Rubens, Paintings and Drawings

Rubens, Paintings and Drawings

Rubens, Paintings and Drawings

Rubens, Paintings and Drawings

Excerpt

Childhood and youth of Rubens--His early studies--His masters--His Italian sojourn--His work, study, and travel in Italy and Spain

THE ancestors of Peter Paul Rubens were burgesses of Antwerp, tanners by their way of life. Michiels, a fantastic biographer of Rubens in the eighteenth century, gives the family a more aristocratic origin; but the fact is that John Rubens (1530-87), the father of the great painter, was the first of them to follow any other than an industrial career. In those days custom sent the learned and the artistic who desired consideration in their profession to Rome, the centre of all things; and the elder Rubens, a scholar and man of letters, did his seven years in Italy, where he took a degree of Doctor of Laws. Upon his return in 1561 he married Marie Pypelinckx (1538-1608), a woman of strong and decided character, by whom he had several children, and first among them John, who was born in 1562, and died in 1600.

Not much is known with certainty of the life of the family; but certainly it was not tranquil in such disturbed times. Michiels says that the father of Rubens reached prosperity and became a man of note and an alderman (échevin) in his native town; he was a Protestant, however, and in 1568 the religious and political troubles of the Spanish rule drove him with his family to Cologne. John Rubens, like Peter Paul, appears to have possessed the knack of getting on with princes, and of making himself agreeable to great ladies. Hence much sorrow, for he was less lucky, as well as less prudent, than his greater son. In exile he soon became the intimate counsellor of William the Silent, Prince of Orange, and his wife Anne, daughter of the Elector of Saxony. Unhappily the father of the irresistible artist was himself prepossessing, while the princess was by nature treacherous and inflammable.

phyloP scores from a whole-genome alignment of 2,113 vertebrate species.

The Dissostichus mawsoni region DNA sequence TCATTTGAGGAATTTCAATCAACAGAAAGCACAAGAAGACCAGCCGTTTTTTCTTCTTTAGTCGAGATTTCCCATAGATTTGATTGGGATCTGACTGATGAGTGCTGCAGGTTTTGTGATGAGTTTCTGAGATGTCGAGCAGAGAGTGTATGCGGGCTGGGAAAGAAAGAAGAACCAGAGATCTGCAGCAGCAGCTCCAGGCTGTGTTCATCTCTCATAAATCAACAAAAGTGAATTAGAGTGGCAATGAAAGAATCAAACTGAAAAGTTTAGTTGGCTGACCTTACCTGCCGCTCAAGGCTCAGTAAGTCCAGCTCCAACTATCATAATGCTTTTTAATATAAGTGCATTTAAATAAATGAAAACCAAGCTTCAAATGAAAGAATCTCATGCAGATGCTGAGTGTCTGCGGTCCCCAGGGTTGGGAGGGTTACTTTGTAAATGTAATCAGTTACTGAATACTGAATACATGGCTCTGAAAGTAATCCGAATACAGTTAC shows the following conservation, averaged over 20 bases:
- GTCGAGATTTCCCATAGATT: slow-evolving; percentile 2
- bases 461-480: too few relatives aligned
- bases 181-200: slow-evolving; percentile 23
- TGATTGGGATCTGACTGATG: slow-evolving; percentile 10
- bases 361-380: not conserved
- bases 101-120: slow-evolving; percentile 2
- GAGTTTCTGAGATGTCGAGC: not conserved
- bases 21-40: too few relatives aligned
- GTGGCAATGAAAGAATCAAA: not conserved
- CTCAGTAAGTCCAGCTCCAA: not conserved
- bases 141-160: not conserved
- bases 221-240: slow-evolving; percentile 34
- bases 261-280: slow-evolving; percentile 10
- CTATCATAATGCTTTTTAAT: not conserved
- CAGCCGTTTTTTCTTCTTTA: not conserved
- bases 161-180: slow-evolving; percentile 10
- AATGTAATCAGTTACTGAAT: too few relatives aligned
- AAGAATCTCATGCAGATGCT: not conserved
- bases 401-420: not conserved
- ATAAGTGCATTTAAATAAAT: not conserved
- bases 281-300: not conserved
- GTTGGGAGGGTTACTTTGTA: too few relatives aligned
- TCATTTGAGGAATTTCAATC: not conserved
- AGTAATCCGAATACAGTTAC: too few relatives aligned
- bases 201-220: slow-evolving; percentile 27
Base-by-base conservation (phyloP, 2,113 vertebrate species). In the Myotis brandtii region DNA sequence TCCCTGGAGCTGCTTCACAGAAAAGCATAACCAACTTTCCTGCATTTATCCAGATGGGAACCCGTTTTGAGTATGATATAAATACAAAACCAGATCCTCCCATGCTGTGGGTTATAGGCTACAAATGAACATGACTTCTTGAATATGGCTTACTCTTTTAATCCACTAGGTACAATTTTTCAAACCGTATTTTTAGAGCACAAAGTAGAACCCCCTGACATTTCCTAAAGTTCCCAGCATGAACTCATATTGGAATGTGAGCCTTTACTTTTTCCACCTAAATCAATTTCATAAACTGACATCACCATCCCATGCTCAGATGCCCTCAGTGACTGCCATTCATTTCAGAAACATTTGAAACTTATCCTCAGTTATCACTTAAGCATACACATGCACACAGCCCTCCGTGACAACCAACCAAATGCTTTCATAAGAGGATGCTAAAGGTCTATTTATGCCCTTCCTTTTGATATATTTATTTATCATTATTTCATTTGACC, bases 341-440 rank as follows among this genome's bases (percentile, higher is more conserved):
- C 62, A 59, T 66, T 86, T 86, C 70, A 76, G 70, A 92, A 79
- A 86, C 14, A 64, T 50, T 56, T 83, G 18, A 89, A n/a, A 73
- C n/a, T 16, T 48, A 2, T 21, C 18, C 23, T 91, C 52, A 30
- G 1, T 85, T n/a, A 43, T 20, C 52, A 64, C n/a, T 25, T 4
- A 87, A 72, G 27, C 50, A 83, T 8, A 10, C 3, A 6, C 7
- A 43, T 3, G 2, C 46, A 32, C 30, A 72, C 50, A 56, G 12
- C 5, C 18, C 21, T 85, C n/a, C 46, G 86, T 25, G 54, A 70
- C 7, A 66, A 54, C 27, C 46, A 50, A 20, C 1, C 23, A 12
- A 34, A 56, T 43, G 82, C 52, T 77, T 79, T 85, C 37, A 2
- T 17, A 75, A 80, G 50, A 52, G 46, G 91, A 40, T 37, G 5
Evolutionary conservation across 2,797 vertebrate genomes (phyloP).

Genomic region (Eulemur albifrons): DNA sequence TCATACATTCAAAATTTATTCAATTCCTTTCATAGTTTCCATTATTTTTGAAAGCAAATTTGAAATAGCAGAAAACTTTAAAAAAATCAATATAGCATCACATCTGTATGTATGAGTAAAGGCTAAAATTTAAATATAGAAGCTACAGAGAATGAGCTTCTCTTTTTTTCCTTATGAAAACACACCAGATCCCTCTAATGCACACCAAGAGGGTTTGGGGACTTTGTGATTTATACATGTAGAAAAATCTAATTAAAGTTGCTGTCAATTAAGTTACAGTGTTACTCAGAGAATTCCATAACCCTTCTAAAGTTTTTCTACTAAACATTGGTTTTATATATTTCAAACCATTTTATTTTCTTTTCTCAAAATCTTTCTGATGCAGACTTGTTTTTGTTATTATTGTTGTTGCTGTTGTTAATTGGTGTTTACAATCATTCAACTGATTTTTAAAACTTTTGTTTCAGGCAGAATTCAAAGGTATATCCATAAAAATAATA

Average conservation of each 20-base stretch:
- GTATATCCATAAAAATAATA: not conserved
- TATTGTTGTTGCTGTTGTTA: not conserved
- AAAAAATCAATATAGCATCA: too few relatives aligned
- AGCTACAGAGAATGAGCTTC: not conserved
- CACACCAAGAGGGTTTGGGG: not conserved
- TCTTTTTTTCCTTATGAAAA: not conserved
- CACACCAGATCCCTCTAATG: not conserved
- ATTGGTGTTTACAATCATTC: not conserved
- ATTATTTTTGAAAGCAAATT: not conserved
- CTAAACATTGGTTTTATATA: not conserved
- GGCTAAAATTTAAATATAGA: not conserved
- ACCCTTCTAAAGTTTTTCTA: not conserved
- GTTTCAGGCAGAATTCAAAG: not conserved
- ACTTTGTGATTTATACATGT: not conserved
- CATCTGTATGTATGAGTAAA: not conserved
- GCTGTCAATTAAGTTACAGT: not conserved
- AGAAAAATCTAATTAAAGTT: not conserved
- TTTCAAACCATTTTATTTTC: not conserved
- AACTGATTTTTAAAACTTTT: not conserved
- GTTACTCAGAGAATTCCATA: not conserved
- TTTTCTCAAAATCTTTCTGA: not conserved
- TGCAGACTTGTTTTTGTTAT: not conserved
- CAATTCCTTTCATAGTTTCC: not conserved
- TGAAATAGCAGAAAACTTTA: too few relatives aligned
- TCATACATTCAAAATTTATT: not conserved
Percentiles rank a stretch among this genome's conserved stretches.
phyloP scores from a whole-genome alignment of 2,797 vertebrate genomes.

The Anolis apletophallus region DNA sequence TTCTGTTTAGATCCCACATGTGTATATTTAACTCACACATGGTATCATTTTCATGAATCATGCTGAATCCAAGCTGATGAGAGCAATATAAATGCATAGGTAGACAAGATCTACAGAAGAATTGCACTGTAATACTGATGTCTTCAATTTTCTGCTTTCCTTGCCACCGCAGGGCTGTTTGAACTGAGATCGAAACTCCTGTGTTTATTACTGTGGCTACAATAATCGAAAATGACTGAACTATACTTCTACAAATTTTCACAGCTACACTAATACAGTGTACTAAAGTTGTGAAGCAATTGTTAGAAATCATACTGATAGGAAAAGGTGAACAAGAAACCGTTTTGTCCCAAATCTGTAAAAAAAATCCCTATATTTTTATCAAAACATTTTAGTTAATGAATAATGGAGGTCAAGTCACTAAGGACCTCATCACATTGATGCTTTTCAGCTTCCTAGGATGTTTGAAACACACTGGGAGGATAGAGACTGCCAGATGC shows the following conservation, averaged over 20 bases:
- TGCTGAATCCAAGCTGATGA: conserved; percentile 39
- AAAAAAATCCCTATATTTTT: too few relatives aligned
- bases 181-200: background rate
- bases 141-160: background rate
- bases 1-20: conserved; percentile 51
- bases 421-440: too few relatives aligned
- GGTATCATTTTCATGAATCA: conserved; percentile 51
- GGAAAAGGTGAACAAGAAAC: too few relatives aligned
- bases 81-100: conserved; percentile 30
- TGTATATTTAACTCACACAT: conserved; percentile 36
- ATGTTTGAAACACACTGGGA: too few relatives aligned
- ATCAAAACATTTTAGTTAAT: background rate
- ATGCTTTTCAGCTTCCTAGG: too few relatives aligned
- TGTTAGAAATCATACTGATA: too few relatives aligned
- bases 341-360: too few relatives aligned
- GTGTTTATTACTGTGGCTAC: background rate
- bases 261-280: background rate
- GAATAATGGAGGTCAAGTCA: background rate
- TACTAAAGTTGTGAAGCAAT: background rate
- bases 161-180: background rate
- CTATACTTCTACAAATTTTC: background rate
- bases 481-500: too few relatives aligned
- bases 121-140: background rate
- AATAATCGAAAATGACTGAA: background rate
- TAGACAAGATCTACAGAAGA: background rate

The elder Rubens could not resist the flattery of a royal conquest, and under the cover of business matters the doctor and the princess conducted a clandestine love affair. All went well for a while, till the absence of the prince, too much prolonged by heroic warfare, made the condition of Anne a manifest scandal in the eyes of her parents and her husband's friends. The doctor was torn from his unsuspecting wife and flung into prison, and but for her devoted efforts he might have lost his life instead of his liberty. To help his case Dr. Rubens himself could think of nothing better than to remind the outraged prince of all the great men in history who had suffered a like wrong with equanimity, and to console him with the assurance that the indignity might easily have been greater, since some authorities rank a doctor of laws only just below a baron. From this story one gathers . . .

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